ICD-10 Diagnosis Code H31.23

Gyrate atrophy, choroid

Diagnosis Code H31.23

ICD-10: H31.23
Short Description: Gyrate atrophy, choroid
Long Description: Gyrate atrophy, choroid
This is the 2017 version of the ICD-10-CM diagnosis code H31.23

Code Classification
  • Diseases of the eye and adnexa
    • Disorders of choroid and retina (H30-H36)
      • Other disorders of choroid (H31)

Information for Medical Professionals

Diagnostic Related Groups
The diagnosis code H31.23 is grouped in the following Diagnostic Related Group(s) (MS-DRG v33.0)


Convert to ICD-9 Additional informationCallout TooltipGeneral Equivalence Map
The ICD-10 and ICD-9 GEMs are used to facilitate linking between the diagnosis codes in ICD-9-CM and the new ICD-10-CM code set. The GEMs are the raw material from which providers, health information vendors and payers can derive specific applied mappings to meet their needs.
  • 363.57 - Tot gen choroid dyst NEC

  • Chorioretinal atrophy
  • Clinical manifestation of enzyme deficiency
  • Gyrate atrophy

Information for Patients

Eye Diseases

Some eye problems are minor and don't last long. But some can lead to a permanent loss of vision.

Common eye problems include

  • Refractive errors
  • Cataracts - clouded lenses
  • Glaucoma - a disorder caused by damage to the optic nerve
  • Retinal disorders - problems with the nerve layer at the back of the eye
  • Macular degeneration - a disease that destroys sharp, central vision
  • Diabetic eye problems
  • Conjunctivitis - an infection also known as pinkeye

Your best defense is to have regular checkups, because eye diseases do not always have symptoms. Early detection and treatment could prevent vision loss. See an eye care professional right away if you have a sudden change in vision, if everything looks dim, or if you see flashes of light. Other symptoms that need quick attention are pain, double vision, fluid coming from the eye, and inflammation.

NIH: National Eye Institute

  • Anisocoria
  • Chemosis
  • Choroidal dystrophies
  • Coloboma of the iris
  • Episcleritis
  • Eye and orbit ultrasound
  • Eye burning - itching and discharge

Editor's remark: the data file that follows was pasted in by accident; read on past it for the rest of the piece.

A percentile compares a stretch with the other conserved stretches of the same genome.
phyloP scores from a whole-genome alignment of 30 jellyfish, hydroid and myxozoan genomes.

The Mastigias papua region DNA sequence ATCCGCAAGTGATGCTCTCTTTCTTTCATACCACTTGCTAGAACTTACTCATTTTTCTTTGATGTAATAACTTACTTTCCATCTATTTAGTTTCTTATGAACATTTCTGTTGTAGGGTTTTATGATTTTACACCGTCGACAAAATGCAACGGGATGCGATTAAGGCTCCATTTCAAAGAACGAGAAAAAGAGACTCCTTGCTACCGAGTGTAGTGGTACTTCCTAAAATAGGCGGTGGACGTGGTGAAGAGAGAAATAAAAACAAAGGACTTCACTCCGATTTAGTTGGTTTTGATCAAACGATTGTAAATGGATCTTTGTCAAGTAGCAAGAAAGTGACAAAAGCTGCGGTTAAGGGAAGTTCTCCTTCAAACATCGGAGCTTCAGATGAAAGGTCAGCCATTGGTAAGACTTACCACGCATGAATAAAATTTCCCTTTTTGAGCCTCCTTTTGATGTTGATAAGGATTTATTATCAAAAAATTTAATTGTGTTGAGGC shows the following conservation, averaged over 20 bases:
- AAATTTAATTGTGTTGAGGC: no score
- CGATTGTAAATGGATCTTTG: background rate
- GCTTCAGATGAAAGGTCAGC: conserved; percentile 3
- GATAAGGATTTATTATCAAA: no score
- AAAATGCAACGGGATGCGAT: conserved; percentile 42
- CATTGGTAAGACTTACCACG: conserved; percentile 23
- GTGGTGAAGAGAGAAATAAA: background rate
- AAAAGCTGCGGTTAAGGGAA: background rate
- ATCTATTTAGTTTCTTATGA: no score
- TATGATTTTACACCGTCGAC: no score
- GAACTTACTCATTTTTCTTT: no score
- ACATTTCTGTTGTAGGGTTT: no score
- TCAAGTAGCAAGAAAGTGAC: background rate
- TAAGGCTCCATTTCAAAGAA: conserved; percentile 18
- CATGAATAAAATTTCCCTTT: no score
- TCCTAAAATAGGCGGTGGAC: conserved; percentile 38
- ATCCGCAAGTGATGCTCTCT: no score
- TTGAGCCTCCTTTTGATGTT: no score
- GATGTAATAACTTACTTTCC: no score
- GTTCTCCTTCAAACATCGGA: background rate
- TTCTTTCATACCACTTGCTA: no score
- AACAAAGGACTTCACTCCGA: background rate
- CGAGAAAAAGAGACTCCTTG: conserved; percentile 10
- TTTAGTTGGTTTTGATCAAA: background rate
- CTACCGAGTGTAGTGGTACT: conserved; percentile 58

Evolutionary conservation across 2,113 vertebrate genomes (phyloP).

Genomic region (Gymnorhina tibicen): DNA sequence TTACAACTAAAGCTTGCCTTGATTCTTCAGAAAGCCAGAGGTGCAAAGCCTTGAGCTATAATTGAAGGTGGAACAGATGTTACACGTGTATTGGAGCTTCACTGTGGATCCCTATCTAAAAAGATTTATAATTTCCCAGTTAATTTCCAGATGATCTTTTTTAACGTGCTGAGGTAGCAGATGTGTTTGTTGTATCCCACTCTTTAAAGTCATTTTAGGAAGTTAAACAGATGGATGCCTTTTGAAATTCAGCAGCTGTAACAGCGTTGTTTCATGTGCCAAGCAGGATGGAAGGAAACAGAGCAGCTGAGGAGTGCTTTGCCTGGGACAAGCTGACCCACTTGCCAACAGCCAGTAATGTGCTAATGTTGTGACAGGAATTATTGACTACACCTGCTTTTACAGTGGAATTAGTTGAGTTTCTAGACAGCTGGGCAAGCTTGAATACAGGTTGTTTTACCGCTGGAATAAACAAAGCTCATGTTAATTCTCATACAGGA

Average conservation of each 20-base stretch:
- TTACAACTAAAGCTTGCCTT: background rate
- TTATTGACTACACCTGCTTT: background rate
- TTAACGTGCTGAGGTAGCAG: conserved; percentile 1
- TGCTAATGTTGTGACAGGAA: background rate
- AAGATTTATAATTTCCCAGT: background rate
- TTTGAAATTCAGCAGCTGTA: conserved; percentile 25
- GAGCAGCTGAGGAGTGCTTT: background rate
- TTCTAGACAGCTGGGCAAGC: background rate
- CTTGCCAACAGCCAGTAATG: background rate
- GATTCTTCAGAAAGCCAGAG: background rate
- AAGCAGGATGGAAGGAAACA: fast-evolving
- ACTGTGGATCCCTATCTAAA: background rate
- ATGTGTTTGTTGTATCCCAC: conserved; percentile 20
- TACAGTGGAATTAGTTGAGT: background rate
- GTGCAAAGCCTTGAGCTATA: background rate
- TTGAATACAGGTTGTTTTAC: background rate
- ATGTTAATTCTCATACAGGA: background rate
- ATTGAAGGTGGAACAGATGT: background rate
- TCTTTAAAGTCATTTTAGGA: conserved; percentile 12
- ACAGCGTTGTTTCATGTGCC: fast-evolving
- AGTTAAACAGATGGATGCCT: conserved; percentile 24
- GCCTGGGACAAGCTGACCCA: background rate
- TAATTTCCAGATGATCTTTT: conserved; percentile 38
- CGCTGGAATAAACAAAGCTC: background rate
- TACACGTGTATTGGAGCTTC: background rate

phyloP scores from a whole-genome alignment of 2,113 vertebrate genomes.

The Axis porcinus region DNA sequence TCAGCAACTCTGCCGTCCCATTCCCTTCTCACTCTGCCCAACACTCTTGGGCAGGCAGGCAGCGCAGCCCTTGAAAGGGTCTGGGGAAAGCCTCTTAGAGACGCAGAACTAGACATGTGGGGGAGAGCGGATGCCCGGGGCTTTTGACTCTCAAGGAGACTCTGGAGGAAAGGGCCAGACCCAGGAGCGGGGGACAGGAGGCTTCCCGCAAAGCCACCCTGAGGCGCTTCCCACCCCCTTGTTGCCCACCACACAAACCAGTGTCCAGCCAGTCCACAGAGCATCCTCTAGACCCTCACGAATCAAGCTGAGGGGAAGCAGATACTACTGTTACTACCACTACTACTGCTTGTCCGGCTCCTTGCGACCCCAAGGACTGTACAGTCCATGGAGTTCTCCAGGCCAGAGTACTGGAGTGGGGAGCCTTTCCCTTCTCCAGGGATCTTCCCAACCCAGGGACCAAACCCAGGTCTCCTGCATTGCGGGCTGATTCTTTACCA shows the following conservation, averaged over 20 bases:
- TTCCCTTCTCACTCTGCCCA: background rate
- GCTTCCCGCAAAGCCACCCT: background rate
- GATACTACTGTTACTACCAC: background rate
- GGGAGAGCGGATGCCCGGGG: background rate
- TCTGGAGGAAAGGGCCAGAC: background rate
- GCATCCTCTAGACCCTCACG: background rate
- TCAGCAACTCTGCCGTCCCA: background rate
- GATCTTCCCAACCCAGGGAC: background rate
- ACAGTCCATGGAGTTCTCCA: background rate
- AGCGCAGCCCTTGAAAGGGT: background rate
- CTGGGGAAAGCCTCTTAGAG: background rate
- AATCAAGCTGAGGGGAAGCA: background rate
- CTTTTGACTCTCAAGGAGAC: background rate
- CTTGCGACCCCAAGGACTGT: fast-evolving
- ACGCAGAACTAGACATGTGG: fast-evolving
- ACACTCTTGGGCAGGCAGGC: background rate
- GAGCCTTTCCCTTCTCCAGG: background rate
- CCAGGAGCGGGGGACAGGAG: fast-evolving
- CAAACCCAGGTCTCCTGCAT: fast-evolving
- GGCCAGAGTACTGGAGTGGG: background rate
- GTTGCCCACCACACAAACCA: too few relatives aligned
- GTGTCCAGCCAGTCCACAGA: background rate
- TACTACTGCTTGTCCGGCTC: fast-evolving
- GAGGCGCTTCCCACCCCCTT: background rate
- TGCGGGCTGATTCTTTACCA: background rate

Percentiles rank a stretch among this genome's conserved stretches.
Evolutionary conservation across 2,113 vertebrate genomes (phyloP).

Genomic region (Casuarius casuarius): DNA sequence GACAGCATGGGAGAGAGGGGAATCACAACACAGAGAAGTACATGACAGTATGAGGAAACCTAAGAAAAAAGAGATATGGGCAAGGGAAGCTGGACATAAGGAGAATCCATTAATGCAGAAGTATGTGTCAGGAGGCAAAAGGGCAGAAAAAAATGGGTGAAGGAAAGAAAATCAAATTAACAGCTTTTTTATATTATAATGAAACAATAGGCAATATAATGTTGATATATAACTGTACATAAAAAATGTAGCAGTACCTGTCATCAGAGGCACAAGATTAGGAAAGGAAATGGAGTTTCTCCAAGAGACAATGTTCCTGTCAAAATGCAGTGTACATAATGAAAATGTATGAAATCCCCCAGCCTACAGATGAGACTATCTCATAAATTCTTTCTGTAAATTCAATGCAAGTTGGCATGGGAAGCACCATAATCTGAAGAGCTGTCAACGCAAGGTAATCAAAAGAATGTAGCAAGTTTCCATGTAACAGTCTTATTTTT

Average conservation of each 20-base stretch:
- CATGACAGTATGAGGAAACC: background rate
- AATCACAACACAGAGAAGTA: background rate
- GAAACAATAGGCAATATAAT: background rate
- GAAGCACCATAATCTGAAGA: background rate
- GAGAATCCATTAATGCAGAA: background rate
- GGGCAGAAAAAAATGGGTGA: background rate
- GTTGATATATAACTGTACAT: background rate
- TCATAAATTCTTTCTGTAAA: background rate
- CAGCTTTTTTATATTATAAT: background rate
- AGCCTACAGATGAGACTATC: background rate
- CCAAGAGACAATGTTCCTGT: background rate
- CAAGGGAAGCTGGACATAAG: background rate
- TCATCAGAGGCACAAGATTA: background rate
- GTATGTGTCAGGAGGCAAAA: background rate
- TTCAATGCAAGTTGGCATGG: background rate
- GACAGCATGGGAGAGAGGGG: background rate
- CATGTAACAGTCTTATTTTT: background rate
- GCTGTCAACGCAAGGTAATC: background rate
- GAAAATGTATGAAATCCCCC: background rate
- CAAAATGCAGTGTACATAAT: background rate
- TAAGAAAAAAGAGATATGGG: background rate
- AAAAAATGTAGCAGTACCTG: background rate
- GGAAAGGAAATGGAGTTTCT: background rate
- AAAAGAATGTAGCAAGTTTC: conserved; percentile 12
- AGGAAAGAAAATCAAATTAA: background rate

• Eye pain
  • Eye redness
  • Fluorescein angiography
  • Fluorescein eye stain
  • Heterochromia
  • Ophthalmoscopy
  • Optic glioma
  • Optic nerve atrophy
  • Optic neuritis
  • Orbit CT scan
  • Orbital pseudotumor
  • Photophobia
  • Pinguecula
  • Pterygium
  • Pupil - white spots
  • Scleritis
  • Slit-lamp exam
  • Standard ophthalmic exam
  • Subconjunctival hemorrhage
  • Uveitis
  • Watery eyes

[Read More]

Gyrate atrophy of the choroid and retina Gyrate atrophy of the choroid and retina, which is often shortened to gyrate atrophy, is an inherited disorder characterized by progressive vision loss. People with this disorder have an ongoing loss of cells (atrophy) in the retina, which is the specialized light-sensitive tissue that lines the back of the eye, and in a nearby tissue layer called the choroid. During childhood, they begin experiencing nearsightedness (myopia), difficulty seeing in low light (night blindness), and loss of side (peripheral) vision. Over time, their field of vision continues to narrow, resulting in tunnel vision. Many people with gyrate atrophy also develop clouding of the lens of the eyes (cataracts). These progressive vision changes lead to blindness by about the age of 50.Most people with gyrate atrophy have no symptoms other than vision loss, but some have additional features of the disorder. Occasionally, newborns with gyrate atrophy develop excess ammonia in the blood (hyperammonemia), which may lead to poor feeding, vomiting, seizures, or coma. Neonatal hyperammonemia associated with gyrate atrophy generally responds quickly to treatment and does not recur after the newborn period.Gyrate atrophy usually does not affect intelligence; however, abnormalities may be observed in brain imaging or other neurological testing. In some cases, mild to moderate intellectual disability is associated with gyrate atrophy.Gyrate atrophy may also cause disturbances in the nerves connecting the brain and spinal cord to muscles and sensory cells (peripheral nervous system). In some people with the disorder these abnormalities lead to numbness, tingling, or pain in the hands or feet, while in others they are detectable only by electrical testing of the nerve impulses.In some people with gyrate atrophy, a particular type of muscle fibers (type II fibers) break down over time. While this muscle abnormality usually causes no symptoms, it may result in mild weakness.
[Read More]
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